• On Wednesday, Burger King posted a video of a Whopper decomposing and growing moldy on YouTube as part of an ad campaign.
  • The campaign is meant to draw attention to the chain’s move away from preservatives and artificial flavors, which many fast-food chains have long been criticized for.
  • The move is emblematic of a larger trend in the fast-food industry towards more “natural” and socially conscious foods.
  • Visit Business Insider’s homepage for more stories.

“Natural” beauty has finally made its way into fast-food advertising.

On Wednesday, Burger King released a time-lapse video of its flagship burger decomposing and becoming covered in mold over the course of 34 days.


The stunt is part of the chain's campaign to highlight its move away from preservatives and artificial ingredients. The chain has removed preservatives from the Whopper in most European markets and select US markets, according to a press release sent in an email to Business Insider.

"At Burger King we believe that real food tastes better," Fernando Machado, Restaurant Brands International's chief marketing officer, said in the press release. "That's why we are working hard to remove preservatives, colors, and flavors from artificial sources from the food we serve in all countries around the world."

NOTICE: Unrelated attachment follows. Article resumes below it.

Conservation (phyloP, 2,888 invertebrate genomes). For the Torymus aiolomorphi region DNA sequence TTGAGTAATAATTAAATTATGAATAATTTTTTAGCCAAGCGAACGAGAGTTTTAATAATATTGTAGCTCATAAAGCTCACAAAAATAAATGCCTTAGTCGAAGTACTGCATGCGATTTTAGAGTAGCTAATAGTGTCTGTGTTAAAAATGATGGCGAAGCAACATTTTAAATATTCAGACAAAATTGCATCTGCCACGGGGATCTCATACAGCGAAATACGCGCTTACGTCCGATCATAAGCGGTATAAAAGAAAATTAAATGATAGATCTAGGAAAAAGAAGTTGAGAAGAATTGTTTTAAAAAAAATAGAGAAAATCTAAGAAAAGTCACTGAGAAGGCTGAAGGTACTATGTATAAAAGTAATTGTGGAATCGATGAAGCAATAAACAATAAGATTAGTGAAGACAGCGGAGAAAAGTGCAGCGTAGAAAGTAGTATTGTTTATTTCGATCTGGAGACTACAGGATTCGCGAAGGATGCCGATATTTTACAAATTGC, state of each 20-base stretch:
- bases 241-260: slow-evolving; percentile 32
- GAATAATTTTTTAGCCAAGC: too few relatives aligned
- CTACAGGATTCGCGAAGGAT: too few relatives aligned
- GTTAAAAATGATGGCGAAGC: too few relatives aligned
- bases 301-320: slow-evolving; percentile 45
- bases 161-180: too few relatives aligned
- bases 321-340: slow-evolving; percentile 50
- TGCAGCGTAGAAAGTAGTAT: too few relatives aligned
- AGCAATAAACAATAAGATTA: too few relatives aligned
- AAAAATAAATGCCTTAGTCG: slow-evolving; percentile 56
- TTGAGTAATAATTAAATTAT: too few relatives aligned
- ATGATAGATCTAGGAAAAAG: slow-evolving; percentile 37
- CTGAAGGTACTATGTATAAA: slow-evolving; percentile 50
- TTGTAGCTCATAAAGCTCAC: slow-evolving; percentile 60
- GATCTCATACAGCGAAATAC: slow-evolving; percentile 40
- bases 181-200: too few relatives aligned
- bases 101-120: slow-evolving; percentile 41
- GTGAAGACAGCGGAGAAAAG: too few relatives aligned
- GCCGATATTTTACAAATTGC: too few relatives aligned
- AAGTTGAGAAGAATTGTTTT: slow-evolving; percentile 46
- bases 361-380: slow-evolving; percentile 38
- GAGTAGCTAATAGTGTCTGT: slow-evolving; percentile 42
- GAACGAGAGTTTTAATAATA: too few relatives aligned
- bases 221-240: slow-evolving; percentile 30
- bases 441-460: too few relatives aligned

Burger King is in the process of rolling out preservative-free Whoppers across the US and will serve them in all US restaurants by the end of 2020.

This move reflects a larger trend in the fast-food industry towards "natural" and socially conscious foods. McDonald's switch from frozen to fresh beef for its Quarter Pounders led to a spike in its burger sales for the first time in five years. And, at the end of January, Popeyes became the latest major chain to sign onto the Better Chicken Commitment, which mandates higher welfare standards for poultry used in the chain's food.

Artificial ingredients in fast food have long been a subject of fascination and scrutiny. In Iceland, a McDonald's hamburger and fries have remained on display since the last McDonald's restaurant in the country closed in 2009. The burger and fries have remained pristinely preserved and mold-free for over 10 years, seemingly showing no signs of decay.